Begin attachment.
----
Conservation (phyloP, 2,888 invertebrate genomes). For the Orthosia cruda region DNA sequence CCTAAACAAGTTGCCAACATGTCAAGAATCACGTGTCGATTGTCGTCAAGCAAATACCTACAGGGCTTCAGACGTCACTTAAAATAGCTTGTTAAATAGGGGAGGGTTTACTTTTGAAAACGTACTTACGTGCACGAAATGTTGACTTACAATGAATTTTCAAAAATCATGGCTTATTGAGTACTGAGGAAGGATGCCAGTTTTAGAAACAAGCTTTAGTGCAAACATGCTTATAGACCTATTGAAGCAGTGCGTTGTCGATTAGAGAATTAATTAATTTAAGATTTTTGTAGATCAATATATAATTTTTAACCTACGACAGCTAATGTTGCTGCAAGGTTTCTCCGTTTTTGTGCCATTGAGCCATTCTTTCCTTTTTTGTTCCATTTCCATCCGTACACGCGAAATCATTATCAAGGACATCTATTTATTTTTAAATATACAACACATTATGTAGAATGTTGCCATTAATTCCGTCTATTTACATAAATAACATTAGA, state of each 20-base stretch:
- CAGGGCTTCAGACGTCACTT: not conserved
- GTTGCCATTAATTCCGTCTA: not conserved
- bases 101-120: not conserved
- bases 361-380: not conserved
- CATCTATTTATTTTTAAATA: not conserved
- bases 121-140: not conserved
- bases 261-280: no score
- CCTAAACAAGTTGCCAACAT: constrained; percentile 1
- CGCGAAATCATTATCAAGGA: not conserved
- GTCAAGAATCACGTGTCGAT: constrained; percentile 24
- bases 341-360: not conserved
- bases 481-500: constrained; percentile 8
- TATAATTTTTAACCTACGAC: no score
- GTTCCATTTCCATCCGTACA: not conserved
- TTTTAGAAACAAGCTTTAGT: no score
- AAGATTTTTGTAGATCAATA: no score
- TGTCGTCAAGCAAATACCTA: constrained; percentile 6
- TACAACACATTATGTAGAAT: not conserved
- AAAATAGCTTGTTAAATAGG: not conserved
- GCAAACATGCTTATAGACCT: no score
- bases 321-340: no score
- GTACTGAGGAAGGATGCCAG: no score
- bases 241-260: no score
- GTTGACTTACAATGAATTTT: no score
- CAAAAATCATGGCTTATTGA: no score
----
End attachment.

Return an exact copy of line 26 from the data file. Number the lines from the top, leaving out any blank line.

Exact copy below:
- CAAAAATCATGGCTTATTGA: no score